Therefore, the argument is that neither Australians, nor the rest of the international community are allowed to see the footage on either X or Meta’s Facebook because of a power invested in the eSafety Commissioner by Australian law. 

However, at the time of Mr Bowen’s remarks, that order was being challenged in the Federal Court by X, and unsurprisingly so. 

 As Musk himself has pointed out, what a country does within its own jurisdiction is one thing. To gag X internationally is another level altogether. The status of that challenge is that it is undecided, but whilst it deliberates the court has injuncted X and Meta from publishing the footage worldwide.

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Until a court actually upholds the eSafety Commissioner’s gag order, telling us all what can see and cannot see, we simply don’t know if this is ‘above the law’, however Mr Bowen would seek to characterise it. It is at best an order now contested at law. That’s the height of it.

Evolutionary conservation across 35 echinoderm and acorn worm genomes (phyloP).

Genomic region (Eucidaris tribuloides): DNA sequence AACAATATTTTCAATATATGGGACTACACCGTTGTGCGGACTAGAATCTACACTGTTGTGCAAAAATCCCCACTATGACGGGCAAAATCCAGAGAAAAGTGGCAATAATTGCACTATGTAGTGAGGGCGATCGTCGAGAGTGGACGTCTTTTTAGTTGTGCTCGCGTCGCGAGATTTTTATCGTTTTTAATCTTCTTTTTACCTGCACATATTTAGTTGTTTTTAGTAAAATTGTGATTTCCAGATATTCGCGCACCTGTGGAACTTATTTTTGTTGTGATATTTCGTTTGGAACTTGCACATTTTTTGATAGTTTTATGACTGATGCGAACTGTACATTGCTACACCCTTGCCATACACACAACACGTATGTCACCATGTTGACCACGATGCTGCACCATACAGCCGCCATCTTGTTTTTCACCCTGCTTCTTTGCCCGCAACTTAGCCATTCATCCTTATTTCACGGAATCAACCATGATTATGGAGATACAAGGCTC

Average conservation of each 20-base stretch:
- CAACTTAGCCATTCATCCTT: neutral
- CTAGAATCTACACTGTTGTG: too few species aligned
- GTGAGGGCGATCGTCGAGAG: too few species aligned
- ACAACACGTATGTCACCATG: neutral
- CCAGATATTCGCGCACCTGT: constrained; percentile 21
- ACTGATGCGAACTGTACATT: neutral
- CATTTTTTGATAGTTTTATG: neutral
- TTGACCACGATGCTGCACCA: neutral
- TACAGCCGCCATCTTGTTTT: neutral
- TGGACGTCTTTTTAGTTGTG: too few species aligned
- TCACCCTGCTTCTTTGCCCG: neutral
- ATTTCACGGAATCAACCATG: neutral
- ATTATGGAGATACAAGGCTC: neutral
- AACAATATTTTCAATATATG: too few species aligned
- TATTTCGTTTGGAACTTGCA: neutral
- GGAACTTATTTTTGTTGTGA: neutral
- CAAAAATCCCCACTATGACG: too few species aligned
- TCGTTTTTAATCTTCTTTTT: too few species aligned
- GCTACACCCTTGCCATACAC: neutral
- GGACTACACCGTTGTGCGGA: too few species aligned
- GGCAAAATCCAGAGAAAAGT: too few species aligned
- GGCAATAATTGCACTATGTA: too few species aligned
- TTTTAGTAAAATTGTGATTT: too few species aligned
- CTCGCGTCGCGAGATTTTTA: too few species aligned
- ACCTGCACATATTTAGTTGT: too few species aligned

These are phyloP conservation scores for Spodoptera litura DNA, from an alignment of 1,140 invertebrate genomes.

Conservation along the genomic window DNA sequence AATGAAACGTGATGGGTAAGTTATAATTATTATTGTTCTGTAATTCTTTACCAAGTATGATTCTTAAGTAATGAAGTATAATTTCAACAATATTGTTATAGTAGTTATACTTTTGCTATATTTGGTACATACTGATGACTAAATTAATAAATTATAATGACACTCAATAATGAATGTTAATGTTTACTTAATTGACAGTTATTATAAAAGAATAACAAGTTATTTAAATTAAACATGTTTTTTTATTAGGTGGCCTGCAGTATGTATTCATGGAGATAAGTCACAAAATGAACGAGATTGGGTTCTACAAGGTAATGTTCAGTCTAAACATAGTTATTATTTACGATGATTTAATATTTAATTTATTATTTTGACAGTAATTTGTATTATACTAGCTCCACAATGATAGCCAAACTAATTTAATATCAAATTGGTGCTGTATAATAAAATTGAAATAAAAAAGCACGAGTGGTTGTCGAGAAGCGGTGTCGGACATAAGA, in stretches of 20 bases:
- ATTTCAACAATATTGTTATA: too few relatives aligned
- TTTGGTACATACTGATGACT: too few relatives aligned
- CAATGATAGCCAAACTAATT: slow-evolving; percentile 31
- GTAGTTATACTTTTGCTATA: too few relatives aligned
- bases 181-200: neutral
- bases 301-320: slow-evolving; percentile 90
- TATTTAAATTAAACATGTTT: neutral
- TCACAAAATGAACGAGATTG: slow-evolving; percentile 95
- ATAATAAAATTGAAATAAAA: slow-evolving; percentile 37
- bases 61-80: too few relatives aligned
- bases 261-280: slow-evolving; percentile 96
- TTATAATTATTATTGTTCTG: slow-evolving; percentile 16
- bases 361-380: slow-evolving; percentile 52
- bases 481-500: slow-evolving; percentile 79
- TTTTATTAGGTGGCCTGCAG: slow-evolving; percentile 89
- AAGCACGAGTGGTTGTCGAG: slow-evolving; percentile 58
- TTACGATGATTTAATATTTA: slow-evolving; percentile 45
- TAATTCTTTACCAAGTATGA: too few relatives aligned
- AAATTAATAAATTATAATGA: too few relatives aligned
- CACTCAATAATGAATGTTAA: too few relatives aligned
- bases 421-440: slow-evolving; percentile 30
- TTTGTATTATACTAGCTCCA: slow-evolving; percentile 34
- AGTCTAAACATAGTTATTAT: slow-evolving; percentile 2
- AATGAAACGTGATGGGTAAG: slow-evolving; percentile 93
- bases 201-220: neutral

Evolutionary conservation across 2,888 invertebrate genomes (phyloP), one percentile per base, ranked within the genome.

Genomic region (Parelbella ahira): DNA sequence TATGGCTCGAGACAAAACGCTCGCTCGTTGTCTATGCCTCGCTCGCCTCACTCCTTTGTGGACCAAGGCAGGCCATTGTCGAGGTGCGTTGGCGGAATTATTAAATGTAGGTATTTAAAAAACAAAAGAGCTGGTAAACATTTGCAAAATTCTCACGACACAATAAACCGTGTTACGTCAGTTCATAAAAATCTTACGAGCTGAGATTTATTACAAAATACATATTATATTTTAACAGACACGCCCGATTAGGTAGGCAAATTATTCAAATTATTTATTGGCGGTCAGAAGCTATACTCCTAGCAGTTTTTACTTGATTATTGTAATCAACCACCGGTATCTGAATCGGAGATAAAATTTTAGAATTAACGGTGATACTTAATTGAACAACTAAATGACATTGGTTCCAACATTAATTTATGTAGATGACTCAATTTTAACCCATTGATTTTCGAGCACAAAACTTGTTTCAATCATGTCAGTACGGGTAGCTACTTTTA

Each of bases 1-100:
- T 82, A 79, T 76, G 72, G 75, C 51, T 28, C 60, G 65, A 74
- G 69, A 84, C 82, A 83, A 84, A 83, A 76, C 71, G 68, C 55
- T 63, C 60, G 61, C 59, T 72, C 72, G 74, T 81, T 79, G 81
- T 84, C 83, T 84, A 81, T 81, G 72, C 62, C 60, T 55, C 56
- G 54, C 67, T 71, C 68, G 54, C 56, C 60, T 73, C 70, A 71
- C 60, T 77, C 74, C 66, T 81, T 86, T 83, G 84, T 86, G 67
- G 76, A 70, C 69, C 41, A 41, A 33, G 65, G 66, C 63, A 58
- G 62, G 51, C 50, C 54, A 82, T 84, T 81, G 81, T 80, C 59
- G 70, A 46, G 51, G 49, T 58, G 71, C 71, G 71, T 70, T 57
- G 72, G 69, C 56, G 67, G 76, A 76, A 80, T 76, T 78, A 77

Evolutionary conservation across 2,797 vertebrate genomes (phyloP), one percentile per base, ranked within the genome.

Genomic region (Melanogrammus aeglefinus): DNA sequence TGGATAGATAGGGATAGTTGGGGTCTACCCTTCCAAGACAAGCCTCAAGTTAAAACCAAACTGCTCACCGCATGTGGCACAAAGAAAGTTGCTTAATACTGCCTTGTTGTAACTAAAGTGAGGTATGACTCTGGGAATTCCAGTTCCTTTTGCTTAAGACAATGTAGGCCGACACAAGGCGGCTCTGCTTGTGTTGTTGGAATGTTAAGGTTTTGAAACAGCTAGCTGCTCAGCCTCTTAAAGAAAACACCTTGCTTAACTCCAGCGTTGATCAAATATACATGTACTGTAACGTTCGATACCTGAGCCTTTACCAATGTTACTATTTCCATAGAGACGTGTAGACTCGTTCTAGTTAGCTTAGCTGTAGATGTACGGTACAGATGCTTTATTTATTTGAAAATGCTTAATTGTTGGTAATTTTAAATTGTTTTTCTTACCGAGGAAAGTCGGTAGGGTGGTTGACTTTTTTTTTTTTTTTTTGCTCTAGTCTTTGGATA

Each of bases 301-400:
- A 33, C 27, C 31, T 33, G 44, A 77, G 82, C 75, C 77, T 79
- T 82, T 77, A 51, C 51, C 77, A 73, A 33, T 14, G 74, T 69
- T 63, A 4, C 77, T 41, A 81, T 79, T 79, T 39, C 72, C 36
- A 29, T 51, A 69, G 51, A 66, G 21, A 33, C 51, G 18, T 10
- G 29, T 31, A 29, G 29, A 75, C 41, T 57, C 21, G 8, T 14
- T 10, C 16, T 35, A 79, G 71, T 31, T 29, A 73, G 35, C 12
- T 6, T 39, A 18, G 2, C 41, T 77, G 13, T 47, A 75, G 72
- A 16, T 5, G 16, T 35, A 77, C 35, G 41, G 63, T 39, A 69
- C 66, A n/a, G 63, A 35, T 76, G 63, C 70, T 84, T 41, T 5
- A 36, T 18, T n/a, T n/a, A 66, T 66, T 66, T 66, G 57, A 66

To state the obvious, even if the order is lawful, I for one have already seen the footage via a newspaper publication, and be assured young people, who might be our primary concern here, are using neither Meta, nor X. I know, I have teenage kids. Teenagers watch YouTube and TikTok.

Moreover, you will find this vision, and any other accompanying comments, in many other places on the internet. Counsel for the eSafety Commissioner Mr Tran himself said ‘it’s probably out there on other platforms, so it might be said there’s a degree of futility in granting injunction in the circumstances’ leading the judge hearing the matter to observe that ‘the horse has bolted onto other platforms’

So what exactly is the point of all this? What’s the problem with this footage that we cannot see it? Why is it censored? Because albeit non-lethal, it is attack on a member of the clergy by an apparently radicalised Muslim youth. It is argued that as it was an act of terror, we evidently can’t be trusted to view it. It may ferment further discontent. I can only speak for myself but my discontent was only fermented when I heard Mr Bowen saying things that I regarded as untrue.